Cleopatra Dressed Up as a Goddess to Seduce Mark Antony
When Cleo met Antony, she sailed up the river in regal style befitting a mysterious foreign queen, as the Romans saw her. Plutarch noted that she rode in “a barge with gilded poop, its sails spread purple, its rowers urging it on with silver oars to the sound of the flute blended with pipes and lutes.” Cleopatra herself was lying on a bed with a golden canopy and was dressed like the Roman goddess“Venus in a painting,” with her servants made up as nymphs.
Needless to say, Antony was impressed and invited her over, but she ordered that he come on board her ship. He did as he was told, and was impressed by Cleopatra’s opulence, charm, and intelligence (she could speak many different languages, and had a strong command of political and military sciences). And so an affair was begun…
She Kept Mark Antony Flattered, Charmed, and Entertained
Cleopatra was always keeping Antony entertained, “ever contributing some fresh delight and charm to Antony’s hours of seriousness or mirth, kept him in constant tutelage,” according to Plutarch. They played dice games, got drunk, hunted together, she watched him work out, and when he went out drinking, she went with him, dressed up as a commoner.
Once, when he went fishing, Antony couldn’t catch anything, so he ordered someone to hook a pre-caught fish to his line. Cleopatra was clued in and brought a crowd the next day, so when he hooked a “salted Pontic herring,” he was terribly embarrassed. She mocked him lovingly, saying he should give up his fishing rod. His sport, she said, was “the hunting of cities, realms, and continents.”
Cleopatra Stole Antony - Caesar's BFF - from His Wife
But Antony didn’t mind giving up Octavia for an exciting foreign queen. To keep Antony, Plutarch claimed, “she therefore pretended to be passionately in love with Antony herself, and reduced her body by slender diet; she put on a look of rapture when Antony drew near, and one of faintness and melancholy when he went away.”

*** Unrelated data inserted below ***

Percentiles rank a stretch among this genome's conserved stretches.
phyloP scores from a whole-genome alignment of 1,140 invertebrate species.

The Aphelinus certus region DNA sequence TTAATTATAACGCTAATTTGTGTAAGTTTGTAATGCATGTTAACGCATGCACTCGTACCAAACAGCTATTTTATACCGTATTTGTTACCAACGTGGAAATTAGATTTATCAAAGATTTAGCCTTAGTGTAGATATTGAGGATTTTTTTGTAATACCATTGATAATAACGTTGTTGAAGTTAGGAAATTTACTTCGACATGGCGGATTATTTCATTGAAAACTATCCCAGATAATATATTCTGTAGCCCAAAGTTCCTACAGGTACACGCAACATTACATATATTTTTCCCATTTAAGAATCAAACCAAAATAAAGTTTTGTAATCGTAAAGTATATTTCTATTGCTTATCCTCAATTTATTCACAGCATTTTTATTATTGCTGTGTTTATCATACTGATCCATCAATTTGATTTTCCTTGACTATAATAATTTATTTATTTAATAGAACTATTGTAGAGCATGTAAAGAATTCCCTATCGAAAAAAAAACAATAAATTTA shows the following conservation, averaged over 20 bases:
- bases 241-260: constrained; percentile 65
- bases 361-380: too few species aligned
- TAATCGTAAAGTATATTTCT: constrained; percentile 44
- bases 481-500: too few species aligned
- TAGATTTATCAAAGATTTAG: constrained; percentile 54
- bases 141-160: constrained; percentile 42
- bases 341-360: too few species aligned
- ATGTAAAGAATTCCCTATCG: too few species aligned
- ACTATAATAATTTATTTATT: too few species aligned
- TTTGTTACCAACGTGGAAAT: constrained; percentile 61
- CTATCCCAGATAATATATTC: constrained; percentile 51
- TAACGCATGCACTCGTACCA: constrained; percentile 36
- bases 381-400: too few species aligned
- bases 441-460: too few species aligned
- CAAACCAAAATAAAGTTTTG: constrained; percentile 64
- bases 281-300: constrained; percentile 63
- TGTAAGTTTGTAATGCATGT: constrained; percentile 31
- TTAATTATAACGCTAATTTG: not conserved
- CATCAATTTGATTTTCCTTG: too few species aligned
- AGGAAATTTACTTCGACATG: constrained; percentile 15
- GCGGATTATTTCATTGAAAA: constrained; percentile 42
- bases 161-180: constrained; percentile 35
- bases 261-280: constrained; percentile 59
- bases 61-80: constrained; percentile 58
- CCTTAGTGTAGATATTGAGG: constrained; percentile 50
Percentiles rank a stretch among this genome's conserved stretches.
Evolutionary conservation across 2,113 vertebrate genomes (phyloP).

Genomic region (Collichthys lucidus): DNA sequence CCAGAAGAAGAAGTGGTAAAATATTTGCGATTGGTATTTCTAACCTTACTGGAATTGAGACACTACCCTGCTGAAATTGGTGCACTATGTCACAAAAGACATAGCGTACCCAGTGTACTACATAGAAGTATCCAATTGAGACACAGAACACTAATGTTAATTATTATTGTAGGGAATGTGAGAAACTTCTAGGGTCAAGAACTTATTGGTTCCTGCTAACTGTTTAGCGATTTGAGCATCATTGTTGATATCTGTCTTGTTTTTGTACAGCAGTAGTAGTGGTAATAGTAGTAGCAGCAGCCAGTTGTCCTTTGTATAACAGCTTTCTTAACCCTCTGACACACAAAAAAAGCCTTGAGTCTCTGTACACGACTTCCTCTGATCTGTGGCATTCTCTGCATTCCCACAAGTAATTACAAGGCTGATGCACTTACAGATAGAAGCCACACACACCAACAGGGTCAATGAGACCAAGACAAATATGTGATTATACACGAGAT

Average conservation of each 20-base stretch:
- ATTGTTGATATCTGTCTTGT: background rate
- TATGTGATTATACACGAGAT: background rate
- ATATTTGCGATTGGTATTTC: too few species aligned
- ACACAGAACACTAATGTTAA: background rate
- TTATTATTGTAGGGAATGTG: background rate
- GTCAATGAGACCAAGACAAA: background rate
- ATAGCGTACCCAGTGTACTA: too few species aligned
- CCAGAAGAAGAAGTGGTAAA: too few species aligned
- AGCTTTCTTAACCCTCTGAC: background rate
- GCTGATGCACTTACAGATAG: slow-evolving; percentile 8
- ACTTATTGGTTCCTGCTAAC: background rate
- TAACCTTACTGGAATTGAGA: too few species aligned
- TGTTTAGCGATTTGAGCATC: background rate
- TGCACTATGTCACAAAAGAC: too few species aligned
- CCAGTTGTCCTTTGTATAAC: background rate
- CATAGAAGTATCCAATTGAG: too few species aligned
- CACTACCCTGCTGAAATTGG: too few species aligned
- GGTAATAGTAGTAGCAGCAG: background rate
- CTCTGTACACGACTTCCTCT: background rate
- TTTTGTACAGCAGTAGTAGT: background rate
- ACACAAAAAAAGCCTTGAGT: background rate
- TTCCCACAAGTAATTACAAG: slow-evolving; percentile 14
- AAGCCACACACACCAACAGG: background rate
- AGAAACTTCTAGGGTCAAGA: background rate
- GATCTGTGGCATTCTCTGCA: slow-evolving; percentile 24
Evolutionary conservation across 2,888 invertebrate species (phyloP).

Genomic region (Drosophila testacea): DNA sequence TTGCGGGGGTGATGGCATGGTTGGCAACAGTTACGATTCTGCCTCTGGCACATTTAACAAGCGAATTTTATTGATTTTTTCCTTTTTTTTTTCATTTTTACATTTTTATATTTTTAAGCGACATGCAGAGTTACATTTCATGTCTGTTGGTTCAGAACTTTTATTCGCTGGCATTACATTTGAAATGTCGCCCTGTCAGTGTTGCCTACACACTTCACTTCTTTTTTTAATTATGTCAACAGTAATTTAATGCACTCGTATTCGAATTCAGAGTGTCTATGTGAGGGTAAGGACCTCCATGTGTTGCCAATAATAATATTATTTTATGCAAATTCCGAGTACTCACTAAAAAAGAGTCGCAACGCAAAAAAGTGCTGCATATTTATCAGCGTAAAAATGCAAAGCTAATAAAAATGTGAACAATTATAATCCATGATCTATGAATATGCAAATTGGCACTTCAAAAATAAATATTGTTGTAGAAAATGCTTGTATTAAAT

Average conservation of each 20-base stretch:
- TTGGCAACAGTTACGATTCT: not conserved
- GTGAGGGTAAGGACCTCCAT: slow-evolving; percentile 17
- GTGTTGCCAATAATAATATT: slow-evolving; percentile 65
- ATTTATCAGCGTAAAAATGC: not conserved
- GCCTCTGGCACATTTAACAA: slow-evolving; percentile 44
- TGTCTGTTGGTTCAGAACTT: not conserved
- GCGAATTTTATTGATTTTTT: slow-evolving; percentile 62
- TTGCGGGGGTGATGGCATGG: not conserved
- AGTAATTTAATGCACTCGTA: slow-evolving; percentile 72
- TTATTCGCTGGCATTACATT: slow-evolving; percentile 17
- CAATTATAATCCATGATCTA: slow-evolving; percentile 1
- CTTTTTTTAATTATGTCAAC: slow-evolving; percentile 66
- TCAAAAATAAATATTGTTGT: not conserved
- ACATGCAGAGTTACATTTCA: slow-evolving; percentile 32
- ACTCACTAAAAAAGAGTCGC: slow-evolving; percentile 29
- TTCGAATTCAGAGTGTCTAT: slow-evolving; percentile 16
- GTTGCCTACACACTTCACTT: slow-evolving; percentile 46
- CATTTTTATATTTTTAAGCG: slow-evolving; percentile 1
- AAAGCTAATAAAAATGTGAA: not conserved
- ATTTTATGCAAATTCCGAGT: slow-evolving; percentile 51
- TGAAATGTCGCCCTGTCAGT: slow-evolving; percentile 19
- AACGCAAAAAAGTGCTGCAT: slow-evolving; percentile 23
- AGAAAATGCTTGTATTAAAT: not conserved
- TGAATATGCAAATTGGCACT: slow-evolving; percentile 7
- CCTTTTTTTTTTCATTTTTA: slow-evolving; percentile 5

She basically wheedled him so he’d choose her, his mistress-wife, over his lawful wife, on which the Romans didn’t look fondly. Then Cleopatra traveled with Antony to Athens. He threw Octavia and their kids out of their house there. (Ironically, after Cleopatra’s death, Octavia raised her and Antony’s surviving children in a weird version of The Brady Bunch.)
She Committed Suicide Either by Snakebite or a Fatal Opium Cocktail
Or perhaps Cleopatra didn’t die by snakebite, but instead she downed a lethal cocktail. What would her beverage have contained? Perhaps opium, hemlock (what Socrates used to kill himself), and deadly wolfsbane.
Unlike Her Greek Ancestors, Cleopatra Learned Egyptian and May Have Been Part Egyptian
But unlike her predecessors, Cleo actually took the time to learn the Egyptian language, meaning she could effectively communicate with her subjects. She may actually have been of part-Egyptian descent herself. Her dad, Ptolemy XII, was mostly Greek, but we don’t know the identity of either his own mother or Cleopatra’s mother. Perhaps Cleo’s grandmother or mother were Egyptian and instilled a love of their native country in the young princess.